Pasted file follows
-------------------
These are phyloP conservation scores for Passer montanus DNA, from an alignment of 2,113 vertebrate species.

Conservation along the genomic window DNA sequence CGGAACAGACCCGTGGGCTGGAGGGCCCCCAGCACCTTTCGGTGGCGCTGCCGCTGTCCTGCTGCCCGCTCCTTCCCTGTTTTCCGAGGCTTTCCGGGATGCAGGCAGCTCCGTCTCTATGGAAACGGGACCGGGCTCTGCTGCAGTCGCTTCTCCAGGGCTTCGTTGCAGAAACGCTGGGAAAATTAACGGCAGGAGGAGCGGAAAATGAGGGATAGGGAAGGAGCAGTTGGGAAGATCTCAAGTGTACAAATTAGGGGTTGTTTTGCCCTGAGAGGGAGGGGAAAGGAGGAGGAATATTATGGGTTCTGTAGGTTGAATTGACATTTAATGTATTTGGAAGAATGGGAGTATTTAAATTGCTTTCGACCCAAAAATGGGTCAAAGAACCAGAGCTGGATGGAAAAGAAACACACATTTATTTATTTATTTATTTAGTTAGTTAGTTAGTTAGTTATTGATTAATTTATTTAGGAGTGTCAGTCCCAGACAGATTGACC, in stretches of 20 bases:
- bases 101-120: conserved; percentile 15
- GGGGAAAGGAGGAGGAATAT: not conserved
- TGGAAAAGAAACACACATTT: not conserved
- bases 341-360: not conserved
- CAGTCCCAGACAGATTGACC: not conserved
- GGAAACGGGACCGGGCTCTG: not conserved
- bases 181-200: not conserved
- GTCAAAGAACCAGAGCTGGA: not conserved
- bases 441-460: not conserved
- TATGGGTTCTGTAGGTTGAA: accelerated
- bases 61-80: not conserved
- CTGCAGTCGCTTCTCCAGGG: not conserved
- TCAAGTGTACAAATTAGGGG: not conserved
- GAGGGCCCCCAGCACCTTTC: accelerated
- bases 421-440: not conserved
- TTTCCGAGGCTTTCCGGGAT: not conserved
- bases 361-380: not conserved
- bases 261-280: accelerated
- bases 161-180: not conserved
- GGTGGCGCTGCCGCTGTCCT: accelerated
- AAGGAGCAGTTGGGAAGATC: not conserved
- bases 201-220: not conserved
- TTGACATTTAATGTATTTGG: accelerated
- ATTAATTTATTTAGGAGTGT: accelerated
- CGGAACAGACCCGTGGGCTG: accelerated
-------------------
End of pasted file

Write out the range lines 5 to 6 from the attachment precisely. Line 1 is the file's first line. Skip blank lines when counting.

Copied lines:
- TGGAAAAGAAACACACATTT: not conserved
- bases 341-360: not conserved